A developmentally regulated cell surface receptor for a density-sensing factor in Dictyostelium.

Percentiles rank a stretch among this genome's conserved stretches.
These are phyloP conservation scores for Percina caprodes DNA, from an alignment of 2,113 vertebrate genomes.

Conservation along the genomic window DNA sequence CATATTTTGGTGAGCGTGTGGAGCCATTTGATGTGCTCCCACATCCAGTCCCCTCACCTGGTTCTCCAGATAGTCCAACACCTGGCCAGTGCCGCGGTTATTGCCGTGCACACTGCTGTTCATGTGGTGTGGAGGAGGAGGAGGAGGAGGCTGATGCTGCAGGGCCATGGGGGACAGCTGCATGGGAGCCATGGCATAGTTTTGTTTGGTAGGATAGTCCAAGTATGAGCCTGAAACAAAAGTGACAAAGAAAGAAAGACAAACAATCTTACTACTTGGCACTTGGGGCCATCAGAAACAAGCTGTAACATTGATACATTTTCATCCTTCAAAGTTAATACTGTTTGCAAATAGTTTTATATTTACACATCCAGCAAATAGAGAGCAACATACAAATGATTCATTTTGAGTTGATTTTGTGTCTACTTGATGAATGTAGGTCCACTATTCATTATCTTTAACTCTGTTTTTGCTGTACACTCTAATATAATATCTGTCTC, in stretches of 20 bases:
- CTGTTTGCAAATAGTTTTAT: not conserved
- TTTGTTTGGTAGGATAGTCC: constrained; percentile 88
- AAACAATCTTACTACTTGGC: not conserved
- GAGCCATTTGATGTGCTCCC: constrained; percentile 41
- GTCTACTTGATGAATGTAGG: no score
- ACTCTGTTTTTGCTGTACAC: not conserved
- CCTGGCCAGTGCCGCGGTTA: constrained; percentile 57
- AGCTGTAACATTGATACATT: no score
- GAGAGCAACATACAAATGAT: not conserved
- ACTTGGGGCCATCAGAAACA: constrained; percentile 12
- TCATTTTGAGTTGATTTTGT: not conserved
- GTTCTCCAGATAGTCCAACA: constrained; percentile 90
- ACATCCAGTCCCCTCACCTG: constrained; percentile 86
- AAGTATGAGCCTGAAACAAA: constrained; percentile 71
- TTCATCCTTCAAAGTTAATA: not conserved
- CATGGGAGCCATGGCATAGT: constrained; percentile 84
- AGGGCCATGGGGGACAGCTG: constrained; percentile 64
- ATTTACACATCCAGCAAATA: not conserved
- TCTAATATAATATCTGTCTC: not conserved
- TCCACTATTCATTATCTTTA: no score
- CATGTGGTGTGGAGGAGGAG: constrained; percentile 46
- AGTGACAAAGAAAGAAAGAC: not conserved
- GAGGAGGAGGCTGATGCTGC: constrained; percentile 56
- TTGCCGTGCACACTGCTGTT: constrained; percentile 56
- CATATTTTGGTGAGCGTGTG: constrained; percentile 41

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Conditioned medium factor (CMF) is an 80-kDa glycoprotein which is the signal in a cell density-sensing system used by developing Dictyostelium cells. CMF is slowly secreted by cells when they starve, and the extracellular level of CMF then becomes an indicator of the density of starving cells. To examine how CMF is sensed, we have made bacterially synthesized recombinant CMF and found that it has as much activity as native CMF, indicating that glycosylation is not part of the active site of CMF. Expression of recombinant fragments of CMF indicates that the active site lies within an 88-amino acid region near the N terminus. To determine whether CMF is sensed by cell surface receptors, we examined binding of iodinated recombinant CMF to live cells. We found saturable binding to 6-h starved cells at 3.9 x 10(4) molecules/cell with a KD of 2.1 nM. The binding saturates in 30 min, and a Scatchard plot indicates that there is only one class of receptor. The binding is competed off by the addition of either the native or recombinant CMF, or the 88-amino acid active fragment region; no binding competition is seen from the nonactive regions or other proteins. Very little binding to vegetative cells is seen, with maximal binding seen in cells starved for 6-8 h. The amount of cell surface CMF binding then decreases during later development. Normal levels of CMF binding are seen to CMF- cells, indicating that CMF is not required for the accumulation of its own receptor.